You Are Here: How Astronomical Surveys Are Pinpointing Our Place in the Cosmos
Illustration: A theoretical image rendering of what the milky way might look like (our technologies haven’t come close to traveling far out enough to snap gpoys of our home galaxy. via outerspaceuniverse)
Upcoming telescope projects on Earth and in space will map out billions of stars and galaxies all around us
Like surveyors charting out a parcel of land by measuring angles, distances and elevations, astronomers have long mapped the positions of celestial objects in the sky.
Those celestial maps are about to see some major revisions. New and upcoming campaigns using ground-based telescopes or spacecraft promise to fill in many new details in astronomers’ maps of the sky. Together these projects will catalogue detailed positional information on several billion stars and galaxies near and far.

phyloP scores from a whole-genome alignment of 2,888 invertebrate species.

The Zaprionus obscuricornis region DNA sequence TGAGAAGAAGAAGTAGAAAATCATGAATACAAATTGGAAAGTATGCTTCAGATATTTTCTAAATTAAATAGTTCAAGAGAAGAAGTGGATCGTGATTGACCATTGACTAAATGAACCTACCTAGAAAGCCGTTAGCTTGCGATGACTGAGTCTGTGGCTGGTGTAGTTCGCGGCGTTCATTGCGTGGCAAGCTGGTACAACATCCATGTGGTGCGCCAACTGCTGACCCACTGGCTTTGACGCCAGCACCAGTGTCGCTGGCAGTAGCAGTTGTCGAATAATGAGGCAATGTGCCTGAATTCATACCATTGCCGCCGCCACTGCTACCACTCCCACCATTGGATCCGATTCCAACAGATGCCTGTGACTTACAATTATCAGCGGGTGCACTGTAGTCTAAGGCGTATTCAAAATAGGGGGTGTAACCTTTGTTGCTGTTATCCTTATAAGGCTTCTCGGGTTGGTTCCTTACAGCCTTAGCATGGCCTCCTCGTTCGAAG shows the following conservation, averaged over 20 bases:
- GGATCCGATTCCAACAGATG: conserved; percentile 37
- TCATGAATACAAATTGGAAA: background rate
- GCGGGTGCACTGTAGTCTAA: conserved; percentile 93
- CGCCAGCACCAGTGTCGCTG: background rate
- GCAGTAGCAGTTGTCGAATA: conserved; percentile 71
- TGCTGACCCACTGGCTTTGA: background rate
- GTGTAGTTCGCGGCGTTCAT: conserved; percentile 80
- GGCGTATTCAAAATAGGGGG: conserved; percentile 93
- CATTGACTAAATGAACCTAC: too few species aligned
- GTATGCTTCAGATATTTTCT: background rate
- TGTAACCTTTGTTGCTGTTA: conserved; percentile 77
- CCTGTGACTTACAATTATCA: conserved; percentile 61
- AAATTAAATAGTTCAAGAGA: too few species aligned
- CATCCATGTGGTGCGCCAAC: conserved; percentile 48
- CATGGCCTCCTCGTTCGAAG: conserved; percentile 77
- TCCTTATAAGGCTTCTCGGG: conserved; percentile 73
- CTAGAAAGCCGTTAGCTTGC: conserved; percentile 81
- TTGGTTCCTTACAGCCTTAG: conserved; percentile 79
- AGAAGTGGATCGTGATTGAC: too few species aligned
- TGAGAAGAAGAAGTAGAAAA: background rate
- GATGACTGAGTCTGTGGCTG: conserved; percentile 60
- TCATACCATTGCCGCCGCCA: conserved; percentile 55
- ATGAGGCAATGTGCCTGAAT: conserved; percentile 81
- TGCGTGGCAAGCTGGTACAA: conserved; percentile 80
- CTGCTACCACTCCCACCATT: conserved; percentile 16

One of the most dramatic upgrades to celestial cartography should come from the European Space Agency’s Gaia spacecraft, which is scheduled to launch next year. After taking up a position in deep space, well beyond the orbit of the moon, Gaia will map the positions and distances of roughly one billion stars. The mission is the successor to the Hipparcos satellite, which launched in 1989 and whose catalogue still finds wide use. But that satellite charted just 120,000 stars or so, and only a slight minority were pinpointed with top-level precision.
By mapping out so many stars, astronomers hope to improve their understanding of our home galaxy’s layout. “The main science goal is to address the issues of our Milky Way—the structure and the dynamics,” Prusti says. Buried as we are within the Milky Way, humankind has never had a glimpse of the galaxy in its entirety. The astronomer’s predicament is a bit like that of an artist who must sketch the Manhattan skyline from midtown, instead of from a clear vantage point across the Hudson River. Just as the artist can inspect Manhattan’s skyscrapers one by one to reconstruct the skyline in her sketch, the astronomer can fill in a map of the galaxy one star at a time.